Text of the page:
6. When Cat-C receives the RLQ Response on its existing Root Port, it knows that it still has a stable connection to the Root Bridge. Because Cat-B originated the RLQ Request, it does not need to forward the RLQ Response on to other switches.
  7. Because Cat-C has a stable connection to the Root Bridge, it can immediately expire the Max Age timer on Port-1/2.
  8. As soon as the Max Age timer expires in Step 7, the normal rules of STP require Port Cat-C:Port-1/2 to start sending Configuration BPDUs. Because these BPDUs list Cat-A as the Root Bridge, Cat-B quickly learns that it is not the Root Bridge and it has an alternate path to Cat-A.

Figure 7-25. BackboneFast Steps to Eliminating the 20-Second Delay

Although this allows Cat-B to learn about the alternate path to the Root Bridge within several seconds, it still requires that Cat-C:Port-1/2 go through the normal Listening and Learning states (adding 30 seconds of delay to the convergence with the default values and 8 seconds with the minimum value for Forward Delay).

  • Tip
    BackboneFast requires 4.1 or later code on the Catalyst 5000. All Catalyst 4000s and 6000s support BackboneFast.

Disabling Port Aggregation Protocol

In certain situations, the Port Aggregation Protocol (PAgP) can create “unexplainable STP delays” after link initialization. By default, current implementations of EtherChannel-capable ports reserve the first 15–20 seconds after link initialization for PAgP negotiations. As is discussed in Chapter 8, “Trunking Technologies and Applications,” PAgP is a protocol that assists in correctly configuring bundles of Fast and Gigabit Ethernet links that act as one large EtherChannel pipe.

PAgP defaults to a mode called the auto state where it looks for other EtherChannel-capable ports. While this process is occurring, STP is not aware that the link is even active. This condition can be observed with show commands. For example, show port displays a connected status for Port 1/1 immediately after it has been connected as a trunk link (see Example 7-17).

Example 7-17 show port Output Immediately After Port 1/1 Is Connected

However, if show spantree is issued at the same time, it still displays the port as not-connected as demonstrated in Example 7-18.

Example 7-18 show spantree Output Immediately After Port 1/1 is Connected

After approximately 15–20 seconds, PAgP releases the port for use by the rest of the box. At this point, the port enters Listening, Learning, and then Forwarding. In short, because of PAgP, the port took 50 seconds instead of 30 seconds to become active.

Therefore, you should carefully consider the impact of PAgP in your campus implementations. First, it is advisable to use the desirable channeling state for links where an EtherChannel bundle is desired. Specifically, you should avoid using the on state because it hard-codes the links into a bundle and disables PAgP’s capability to intelligently monitor the bundle. For example, all STP BPDUs are sent over a single link of the EtherChannel. If this one link fails, the entire bundle can be declared down if PAgP is not running in the auto or desirable states.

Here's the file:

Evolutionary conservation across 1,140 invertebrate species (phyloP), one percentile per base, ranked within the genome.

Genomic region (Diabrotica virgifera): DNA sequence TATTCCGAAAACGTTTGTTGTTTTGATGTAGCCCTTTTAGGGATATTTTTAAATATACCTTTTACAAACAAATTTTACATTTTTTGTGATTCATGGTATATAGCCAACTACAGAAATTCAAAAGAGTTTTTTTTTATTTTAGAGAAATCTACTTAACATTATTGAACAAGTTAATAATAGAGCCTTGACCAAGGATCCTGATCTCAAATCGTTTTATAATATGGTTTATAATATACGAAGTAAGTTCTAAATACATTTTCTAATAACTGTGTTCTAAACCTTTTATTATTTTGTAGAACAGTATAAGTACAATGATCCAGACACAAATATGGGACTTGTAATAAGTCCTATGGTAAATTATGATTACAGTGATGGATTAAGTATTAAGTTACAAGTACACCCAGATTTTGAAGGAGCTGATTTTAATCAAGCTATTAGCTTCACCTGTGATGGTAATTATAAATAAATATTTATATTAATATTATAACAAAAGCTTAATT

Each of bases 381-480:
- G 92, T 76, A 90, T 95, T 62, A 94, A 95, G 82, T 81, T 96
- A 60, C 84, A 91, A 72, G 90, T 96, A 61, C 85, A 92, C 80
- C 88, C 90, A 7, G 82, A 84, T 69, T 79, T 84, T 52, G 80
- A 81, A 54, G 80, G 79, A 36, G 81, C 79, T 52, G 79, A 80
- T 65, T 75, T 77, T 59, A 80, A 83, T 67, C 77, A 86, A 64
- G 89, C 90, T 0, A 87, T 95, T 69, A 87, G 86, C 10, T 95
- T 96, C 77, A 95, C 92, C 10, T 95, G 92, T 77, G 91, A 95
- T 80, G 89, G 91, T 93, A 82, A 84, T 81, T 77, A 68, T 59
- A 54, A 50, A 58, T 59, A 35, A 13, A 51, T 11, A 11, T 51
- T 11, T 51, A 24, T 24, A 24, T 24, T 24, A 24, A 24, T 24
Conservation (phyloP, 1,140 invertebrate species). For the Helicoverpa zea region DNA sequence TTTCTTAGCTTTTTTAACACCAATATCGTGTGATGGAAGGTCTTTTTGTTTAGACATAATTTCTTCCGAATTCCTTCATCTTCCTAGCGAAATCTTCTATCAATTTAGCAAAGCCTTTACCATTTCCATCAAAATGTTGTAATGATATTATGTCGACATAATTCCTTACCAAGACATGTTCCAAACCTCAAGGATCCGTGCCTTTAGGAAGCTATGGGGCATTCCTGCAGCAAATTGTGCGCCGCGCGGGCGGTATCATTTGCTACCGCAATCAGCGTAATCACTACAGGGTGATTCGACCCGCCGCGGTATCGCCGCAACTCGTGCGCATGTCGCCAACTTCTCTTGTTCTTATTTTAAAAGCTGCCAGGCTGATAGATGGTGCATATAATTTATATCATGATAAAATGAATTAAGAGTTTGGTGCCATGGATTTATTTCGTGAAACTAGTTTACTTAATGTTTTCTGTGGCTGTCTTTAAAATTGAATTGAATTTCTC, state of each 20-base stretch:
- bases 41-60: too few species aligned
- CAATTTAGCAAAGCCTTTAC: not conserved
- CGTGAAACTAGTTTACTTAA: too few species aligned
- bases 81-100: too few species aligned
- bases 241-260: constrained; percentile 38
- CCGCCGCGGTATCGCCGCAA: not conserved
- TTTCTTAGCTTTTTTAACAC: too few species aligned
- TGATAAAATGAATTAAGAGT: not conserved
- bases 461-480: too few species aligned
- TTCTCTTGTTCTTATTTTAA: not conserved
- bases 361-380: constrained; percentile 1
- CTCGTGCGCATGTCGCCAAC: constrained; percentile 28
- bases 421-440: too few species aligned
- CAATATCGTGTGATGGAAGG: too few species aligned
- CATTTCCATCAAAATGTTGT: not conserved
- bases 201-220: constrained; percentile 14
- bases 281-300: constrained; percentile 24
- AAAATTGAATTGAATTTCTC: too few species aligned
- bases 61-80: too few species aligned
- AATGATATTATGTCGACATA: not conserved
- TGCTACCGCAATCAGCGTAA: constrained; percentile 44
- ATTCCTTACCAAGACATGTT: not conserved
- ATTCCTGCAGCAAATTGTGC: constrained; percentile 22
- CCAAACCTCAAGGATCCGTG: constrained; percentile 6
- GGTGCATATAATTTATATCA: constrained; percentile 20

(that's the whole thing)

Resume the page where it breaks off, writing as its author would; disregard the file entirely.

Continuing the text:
• Tip
    When using EtherChannel, code the ports to the desirable channeling state. Do not use the on state because it disables PAgP’s capability to handle Spanning Tree failover situations.

However, in cases where EtherChannel is not in use, disabling PAgP can improve Spanning Tree performance dramatically. In general, campus networks benefit from disabling PAgP in three situations:

  • End-Station Ports
  • Servers using fault-tolerant NICs that toggle link state during failover
  • Testing

End-stations can benefit from disabling PAgP on their switching ports. This can be especially noticeable when used in conjunction with PortFast. Even with PortFast enabled, EtherChannel-capable ports still require almost 20 seconds for activation because PAgP hides the port activation from STP. By disabling PAgP with the set port channelmod_num/port_numoff command, this 20-second delay can be almost eliminated, allowing PortFast to function as expected.

Fault-tolerant server NICs that toggle link state during failover can also benefit from a similar performance improvement (however, most fault-tolerant NICs do not toggle link). Otherwise, the PAgP delay needlessly interrupts server traffic for almost 20 seconds.

Finally, you should consider disabling PAgP on non-channel ports when performing STP performance. Otherwise, the 20-second PAgP delay can skew your results.

  • Tip
    You might want to disable PAgP on EtherChannel-capable end-station and fault-tolerant server ports. This can also be useful when testing STP performance.

The good news is that this should not affect trunk link failover performance in production in most situations. For example, assume that Cat-D is using Port 1/1 and Port 1/2 as uplinks. If Port 1/1 fails, failover can start immediately because both links have been active for some time and are therefore past the initial PAgP lockout period. On the other hand, if Port 1/2 was acting as a cold standby and not connected when Port 1/1 failed, that is a different matter. In this case, you need to walk up and physically plug in Port 1/2 and PAgP does add to the STP failover time.